I have heard of an apology tour but not a contrition tour to repair reputation. While reading about the travails of JPMorgan which seem to be finally ending after a long period of fines and flashpoints, the article spoke of how the CEO, Jamie Dimon, had “embarked on a tour of contrition that featured Mr. Dimon holding town-hall-style meetings with regulators.” I can’t imagine anything more uncomfortable but teachable. This penance brought to mind a post I had just read by Jeff Stibel on LinkedIn about his company’s failure wall, a great successes he says. One of his lessons about the failure wall that they instituted at his company where people write down how they have failed for all to see is that over time the failure fades. This lesson came to life because the Sharpie-written failure they post fades over time. Stibel wrote: “This physical property of the Failure Wall mimics how failure works in the mind: as long as you acknowledge failure, it slips away both in your own memory and in the memories of those around you. Unacknowledged, it tends to fester. Getting it out is the only way to go.” Contrition tours and failure walls probably lead to the same endpoint — showing vulnerability and learning to learn from it. Reputation repentance.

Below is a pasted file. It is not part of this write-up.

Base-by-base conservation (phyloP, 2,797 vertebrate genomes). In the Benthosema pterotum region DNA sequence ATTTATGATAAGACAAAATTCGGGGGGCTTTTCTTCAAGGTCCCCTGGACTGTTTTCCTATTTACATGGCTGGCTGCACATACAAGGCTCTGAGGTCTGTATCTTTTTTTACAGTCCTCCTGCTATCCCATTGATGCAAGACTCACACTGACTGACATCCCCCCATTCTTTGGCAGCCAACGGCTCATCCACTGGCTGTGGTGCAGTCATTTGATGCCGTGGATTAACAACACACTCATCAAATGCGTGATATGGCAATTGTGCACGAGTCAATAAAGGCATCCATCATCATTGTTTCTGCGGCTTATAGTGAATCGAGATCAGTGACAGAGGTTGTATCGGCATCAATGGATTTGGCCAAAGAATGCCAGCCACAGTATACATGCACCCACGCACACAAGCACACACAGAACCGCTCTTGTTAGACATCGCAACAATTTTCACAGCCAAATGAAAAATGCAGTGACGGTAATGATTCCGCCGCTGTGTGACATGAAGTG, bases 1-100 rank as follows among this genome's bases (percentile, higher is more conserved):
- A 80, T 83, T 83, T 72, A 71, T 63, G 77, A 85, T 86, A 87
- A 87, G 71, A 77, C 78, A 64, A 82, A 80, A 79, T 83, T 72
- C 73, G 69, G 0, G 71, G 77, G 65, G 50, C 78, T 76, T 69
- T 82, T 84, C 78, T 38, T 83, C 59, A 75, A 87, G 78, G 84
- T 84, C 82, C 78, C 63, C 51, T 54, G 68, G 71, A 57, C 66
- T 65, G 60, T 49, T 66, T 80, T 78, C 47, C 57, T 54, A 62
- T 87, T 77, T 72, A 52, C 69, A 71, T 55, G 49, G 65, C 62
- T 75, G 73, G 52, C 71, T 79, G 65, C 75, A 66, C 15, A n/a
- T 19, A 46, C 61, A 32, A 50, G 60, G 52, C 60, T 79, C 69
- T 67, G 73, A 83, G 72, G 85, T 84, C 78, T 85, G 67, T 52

I wanted to mention this terrific conference I went to last week. It was hosted by PRWeek and featured a stimulating array of speakers. Suzie Welch, author and journalist, spoke about how hard it is for companies to get themselves into the “conversation.” She was thinking back to her days as editor of Harvard Business Review and the many times CCOs would call with what they thought was an explosive idea: “If you’re coming in, trying to be a thought or idea leader, and you don’t have the results to back it up, you’re just beating against the wind. And it backfires later, because when you actually have something to talk about, you already have the stink on you from having tried to sell yourself too soon.” PRWeek has more on her talk.